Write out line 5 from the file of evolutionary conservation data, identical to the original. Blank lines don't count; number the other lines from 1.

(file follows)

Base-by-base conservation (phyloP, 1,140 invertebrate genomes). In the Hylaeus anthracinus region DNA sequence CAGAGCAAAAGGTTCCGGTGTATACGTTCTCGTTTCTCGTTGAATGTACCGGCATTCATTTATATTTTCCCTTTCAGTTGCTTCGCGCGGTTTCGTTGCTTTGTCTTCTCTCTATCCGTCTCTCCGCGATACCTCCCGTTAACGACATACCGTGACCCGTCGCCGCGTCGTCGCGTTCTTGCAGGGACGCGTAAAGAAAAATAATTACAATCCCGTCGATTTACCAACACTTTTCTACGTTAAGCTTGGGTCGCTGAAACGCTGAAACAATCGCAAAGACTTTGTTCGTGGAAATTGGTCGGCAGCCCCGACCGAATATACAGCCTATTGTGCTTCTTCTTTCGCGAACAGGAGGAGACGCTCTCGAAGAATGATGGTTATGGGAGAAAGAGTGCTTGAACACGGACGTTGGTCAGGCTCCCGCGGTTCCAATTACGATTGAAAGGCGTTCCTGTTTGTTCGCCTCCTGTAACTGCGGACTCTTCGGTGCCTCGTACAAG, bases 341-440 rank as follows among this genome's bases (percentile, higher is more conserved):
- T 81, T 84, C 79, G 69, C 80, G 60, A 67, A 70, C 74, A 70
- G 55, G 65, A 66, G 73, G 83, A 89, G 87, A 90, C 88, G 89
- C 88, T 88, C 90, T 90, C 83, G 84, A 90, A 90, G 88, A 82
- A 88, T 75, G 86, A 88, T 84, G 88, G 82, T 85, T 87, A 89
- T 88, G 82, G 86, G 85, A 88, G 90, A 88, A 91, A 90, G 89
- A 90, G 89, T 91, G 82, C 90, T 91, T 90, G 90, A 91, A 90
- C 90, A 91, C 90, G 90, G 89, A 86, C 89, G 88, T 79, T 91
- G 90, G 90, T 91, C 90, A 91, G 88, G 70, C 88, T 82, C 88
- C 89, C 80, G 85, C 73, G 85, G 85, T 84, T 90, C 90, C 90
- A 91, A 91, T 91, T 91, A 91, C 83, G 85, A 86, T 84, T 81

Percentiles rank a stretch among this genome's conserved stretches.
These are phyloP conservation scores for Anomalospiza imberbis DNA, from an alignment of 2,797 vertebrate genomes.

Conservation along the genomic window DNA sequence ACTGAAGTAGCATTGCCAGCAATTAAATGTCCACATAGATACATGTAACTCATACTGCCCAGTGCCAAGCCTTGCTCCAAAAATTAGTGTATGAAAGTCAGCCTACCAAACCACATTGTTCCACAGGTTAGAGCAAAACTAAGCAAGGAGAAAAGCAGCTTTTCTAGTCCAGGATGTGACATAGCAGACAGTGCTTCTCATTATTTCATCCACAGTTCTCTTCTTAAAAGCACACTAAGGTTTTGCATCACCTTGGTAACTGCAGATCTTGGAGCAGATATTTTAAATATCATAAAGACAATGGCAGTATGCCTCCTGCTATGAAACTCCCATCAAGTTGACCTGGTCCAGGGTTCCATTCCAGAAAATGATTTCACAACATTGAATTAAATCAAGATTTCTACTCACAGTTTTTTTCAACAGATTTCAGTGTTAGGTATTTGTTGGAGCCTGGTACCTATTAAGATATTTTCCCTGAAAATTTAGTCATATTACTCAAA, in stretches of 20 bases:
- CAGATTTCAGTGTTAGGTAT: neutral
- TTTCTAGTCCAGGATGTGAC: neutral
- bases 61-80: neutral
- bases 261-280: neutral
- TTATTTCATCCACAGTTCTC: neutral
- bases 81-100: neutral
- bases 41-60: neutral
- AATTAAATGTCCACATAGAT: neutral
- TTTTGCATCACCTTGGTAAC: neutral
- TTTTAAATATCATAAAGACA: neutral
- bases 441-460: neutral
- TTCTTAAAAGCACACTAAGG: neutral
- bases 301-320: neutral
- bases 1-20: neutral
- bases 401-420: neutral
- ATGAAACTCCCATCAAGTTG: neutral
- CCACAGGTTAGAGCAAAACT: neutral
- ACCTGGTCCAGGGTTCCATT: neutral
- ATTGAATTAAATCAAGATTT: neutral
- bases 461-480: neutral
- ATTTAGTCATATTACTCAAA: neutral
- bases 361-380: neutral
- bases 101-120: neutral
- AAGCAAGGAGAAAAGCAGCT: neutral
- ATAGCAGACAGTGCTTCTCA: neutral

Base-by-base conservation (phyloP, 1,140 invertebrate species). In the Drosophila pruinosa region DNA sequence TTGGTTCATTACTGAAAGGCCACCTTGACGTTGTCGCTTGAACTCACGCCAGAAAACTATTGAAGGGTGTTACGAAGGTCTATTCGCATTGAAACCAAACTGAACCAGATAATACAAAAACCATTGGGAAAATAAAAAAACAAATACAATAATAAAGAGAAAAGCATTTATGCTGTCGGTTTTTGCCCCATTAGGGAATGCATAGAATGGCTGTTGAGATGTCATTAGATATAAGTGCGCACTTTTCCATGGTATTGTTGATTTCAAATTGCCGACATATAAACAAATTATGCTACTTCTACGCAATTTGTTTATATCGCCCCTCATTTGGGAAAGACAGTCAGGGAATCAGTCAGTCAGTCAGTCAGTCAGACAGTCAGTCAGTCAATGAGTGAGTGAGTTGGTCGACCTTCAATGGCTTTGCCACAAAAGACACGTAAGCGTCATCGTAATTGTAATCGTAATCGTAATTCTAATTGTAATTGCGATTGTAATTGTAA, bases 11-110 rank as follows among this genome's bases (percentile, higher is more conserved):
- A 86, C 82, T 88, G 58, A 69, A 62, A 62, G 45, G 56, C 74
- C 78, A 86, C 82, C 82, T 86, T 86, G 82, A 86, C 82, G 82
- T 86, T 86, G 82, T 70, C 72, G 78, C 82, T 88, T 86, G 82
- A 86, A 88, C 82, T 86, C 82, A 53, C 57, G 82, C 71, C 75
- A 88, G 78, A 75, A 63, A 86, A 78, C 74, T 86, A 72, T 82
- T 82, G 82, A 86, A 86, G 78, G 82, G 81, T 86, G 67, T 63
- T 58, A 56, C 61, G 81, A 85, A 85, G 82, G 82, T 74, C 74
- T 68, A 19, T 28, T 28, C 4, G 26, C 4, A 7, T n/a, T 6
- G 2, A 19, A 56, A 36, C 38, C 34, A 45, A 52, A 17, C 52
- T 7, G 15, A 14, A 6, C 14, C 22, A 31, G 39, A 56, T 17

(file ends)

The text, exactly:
- A 88, T 75, G 86, A 88, T 84, G 88, G 82, T 85, T 87, A 89